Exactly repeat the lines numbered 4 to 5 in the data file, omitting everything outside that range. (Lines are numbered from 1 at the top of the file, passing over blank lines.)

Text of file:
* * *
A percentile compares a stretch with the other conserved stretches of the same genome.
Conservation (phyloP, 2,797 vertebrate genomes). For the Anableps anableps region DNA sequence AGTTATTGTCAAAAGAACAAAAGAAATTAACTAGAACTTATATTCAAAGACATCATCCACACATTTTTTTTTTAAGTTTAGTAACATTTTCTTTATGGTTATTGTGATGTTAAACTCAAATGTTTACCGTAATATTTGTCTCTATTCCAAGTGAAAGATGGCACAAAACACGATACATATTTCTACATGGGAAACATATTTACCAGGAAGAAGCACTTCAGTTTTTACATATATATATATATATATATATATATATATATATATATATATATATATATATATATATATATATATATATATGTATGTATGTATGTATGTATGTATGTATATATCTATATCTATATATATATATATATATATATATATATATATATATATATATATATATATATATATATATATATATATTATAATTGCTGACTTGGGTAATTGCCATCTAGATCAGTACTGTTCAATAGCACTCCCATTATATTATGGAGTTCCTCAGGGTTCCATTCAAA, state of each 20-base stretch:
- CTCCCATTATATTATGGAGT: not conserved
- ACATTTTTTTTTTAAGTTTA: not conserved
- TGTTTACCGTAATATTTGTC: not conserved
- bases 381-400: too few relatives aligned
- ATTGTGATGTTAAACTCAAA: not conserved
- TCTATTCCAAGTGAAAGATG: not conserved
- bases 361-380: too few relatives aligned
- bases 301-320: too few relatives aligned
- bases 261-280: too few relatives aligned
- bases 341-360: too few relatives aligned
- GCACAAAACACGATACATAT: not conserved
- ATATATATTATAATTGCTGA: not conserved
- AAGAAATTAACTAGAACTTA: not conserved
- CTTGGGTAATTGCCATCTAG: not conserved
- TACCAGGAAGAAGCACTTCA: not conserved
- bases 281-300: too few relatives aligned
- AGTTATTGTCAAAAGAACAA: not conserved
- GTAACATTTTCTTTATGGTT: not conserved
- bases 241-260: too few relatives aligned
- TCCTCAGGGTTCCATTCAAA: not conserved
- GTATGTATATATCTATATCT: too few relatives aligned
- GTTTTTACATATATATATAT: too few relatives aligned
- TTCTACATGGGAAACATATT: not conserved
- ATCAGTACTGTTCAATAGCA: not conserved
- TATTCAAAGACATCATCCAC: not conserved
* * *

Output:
- ACATTTTTTTTTTAAGTTTA: not conserved
- TGTTTACCGTAATATTTGTC: not conserved